Most employees don’t feel an overwhelming sense of fear as they get up and prepare for the workday. While certain jobs have inherent safety risks, many workers face minimal dangers when they clock in for their shift.
The state receives roughly 200,000 workplace accident reports each year. However, less than 40,000 individuals file workers’ compensation claims, which could suggest most injuries don’t necessitate time away from work. So, what type of non-fatal injuries commonly occur on the job?
Reported job-related injuries
In 2018, transportation incidents were the leading cause of work-related fatalities in Illinois. Contact with equipment or objects, violence and falls followed.
According to reports from 2017, nearly 6% of nonfatal injuries occurred within the natural resources and mining industry. While 20 private-sector workers got hurt in an explosion or fire, other injury reports, by number, included:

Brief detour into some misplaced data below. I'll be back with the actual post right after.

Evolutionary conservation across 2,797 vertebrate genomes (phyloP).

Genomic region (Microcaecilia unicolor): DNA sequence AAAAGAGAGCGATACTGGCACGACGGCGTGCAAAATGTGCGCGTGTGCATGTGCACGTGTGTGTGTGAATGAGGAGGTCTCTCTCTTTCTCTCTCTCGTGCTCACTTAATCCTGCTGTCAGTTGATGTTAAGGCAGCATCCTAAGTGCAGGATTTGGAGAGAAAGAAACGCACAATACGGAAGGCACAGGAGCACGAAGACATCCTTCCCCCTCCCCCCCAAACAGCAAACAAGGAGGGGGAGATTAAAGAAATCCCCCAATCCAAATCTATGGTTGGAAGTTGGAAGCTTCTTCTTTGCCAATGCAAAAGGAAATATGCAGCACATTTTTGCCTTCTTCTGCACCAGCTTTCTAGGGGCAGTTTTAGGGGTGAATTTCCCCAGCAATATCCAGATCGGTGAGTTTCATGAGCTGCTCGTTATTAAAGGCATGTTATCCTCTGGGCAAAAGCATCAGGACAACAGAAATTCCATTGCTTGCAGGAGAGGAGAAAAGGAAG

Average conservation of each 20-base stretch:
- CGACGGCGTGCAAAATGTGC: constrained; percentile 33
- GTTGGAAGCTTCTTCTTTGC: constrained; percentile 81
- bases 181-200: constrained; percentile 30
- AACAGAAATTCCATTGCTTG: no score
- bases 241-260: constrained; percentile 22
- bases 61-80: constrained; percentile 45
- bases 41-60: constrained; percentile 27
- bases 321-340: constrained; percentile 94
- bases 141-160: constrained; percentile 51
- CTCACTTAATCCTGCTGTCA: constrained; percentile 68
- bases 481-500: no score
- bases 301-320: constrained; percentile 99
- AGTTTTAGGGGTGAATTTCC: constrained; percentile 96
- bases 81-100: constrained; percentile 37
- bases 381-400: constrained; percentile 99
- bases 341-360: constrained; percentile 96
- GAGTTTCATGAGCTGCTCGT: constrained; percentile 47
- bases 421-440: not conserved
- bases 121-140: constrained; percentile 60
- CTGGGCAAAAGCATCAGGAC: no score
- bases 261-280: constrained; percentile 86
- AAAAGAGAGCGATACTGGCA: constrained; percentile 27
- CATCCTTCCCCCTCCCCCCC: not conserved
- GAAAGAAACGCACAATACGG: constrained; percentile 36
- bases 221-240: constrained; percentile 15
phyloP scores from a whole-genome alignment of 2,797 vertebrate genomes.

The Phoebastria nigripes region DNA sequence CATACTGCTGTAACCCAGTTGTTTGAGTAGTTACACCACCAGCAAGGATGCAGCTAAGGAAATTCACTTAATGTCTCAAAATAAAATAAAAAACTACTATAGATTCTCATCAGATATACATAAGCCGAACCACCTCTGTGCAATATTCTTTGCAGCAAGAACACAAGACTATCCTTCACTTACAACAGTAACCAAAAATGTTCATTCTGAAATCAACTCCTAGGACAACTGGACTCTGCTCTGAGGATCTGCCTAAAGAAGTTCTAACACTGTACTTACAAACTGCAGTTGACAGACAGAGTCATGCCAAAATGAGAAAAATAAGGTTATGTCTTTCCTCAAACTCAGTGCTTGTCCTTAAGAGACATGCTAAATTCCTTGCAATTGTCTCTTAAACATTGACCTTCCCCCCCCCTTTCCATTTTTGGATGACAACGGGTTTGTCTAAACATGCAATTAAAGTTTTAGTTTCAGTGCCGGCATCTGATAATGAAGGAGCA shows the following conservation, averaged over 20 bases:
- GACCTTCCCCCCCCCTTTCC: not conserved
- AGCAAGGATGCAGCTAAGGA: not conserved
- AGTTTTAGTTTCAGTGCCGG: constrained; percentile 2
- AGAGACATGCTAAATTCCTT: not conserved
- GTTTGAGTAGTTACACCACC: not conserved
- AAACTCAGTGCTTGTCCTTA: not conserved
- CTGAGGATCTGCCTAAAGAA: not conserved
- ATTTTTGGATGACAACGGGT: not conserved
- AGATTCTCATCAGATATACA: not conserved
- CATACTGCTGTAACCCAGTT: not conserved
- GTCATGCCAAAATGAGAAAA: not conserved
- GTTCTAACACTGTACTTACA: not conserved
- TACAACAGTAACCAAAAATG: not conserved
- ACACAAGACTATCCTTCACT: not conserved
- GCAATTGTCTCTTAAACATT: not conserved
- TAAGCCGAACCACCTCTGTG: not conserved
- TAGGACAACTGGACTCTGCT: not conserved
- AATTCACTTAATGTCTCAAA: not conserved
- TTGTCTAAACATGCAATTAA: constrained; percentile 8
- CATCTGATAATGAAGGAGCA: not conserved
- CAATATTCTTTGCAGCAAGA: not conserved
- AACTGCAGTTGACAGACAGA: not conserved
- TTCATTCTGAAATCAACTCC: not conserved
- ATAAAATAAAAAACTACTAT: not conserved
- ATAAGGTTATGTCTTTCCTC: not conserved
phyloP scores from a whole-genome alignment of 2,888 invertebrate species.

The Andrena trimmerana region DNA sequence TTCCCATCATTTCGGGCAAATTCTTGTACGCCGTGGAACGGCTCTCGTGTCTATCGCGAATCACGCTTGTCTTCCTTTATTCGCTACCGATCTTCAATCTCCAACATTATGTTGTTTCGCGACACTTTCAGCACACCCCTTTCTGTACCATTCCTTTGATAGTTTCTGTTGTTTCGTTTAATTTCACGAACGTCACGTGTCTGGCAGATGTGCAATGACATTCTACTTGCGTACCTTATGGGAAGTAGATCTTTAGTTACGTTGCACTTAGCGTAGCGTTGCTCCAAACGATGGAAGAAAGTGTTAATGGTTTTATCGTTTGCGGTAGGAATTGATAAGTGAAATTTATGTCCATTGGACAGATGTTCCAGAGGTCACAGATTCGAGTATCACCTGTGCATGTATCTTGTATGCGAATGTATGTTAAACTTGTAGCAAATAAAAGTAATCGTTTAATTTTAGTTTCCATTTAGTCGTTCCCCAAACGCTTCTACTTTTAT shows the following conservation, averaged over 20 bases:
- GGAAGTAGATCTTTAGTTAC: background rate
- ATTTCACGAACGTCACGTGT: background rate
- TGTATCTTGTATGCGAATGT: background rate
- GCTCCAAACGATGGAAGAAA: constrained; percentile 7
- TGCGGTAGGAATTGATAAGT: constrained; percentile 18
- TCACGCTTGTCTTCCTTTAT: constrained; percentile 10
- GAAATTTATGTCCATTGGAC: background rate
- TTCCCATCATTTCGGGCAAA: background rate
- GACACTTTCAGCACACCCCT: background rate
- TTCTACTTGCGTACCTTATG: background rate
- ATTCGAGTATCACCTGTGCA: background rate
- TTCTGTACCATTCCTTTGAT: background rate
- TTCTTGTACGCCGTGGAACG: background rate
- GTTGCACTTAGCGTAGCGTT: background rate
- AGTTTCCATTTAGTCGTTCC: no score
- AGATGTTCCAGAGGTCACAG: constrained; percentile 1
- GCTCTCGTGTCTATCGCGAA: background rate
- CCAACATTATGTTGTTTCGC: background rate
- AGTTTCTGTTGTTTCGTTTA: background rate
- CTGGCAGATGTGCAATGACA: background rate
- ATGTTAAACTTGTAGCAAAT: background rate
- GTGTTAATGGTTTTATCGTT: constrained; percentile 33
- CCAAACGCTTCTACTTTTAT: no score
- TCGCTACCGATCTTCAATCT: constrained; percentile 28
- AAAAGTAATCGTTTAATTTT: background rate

- 1,200 Exposure to a harmful substance
- 3,230 Transportation incidents
- 5,230 Bodily reactions to overexertion
- 9,100 Trips, slips or falls
- 9,300 Contact with equipment or an object
Regardless of the severity or frequency of workplace injuries, employers throughout the state must provide coverage for their workforce. As such, employees have the right to request benefits when their duties cause harm.
Workers’ compensation claims are disproportionate to injuries
Roughly 80% of job-related illnesses and injuries go unreported. While you may not understand why some employees don’t file for benefits, speculation could suggest the lack of filed workers’ compensation claims relates to:
- Fear of job loss
- Uncertainty about qualifications
- Misunderstanding about severity
Additionally, some symptoms take years to surface, by which point the source may be difficult to identify. However, compensation may still be available.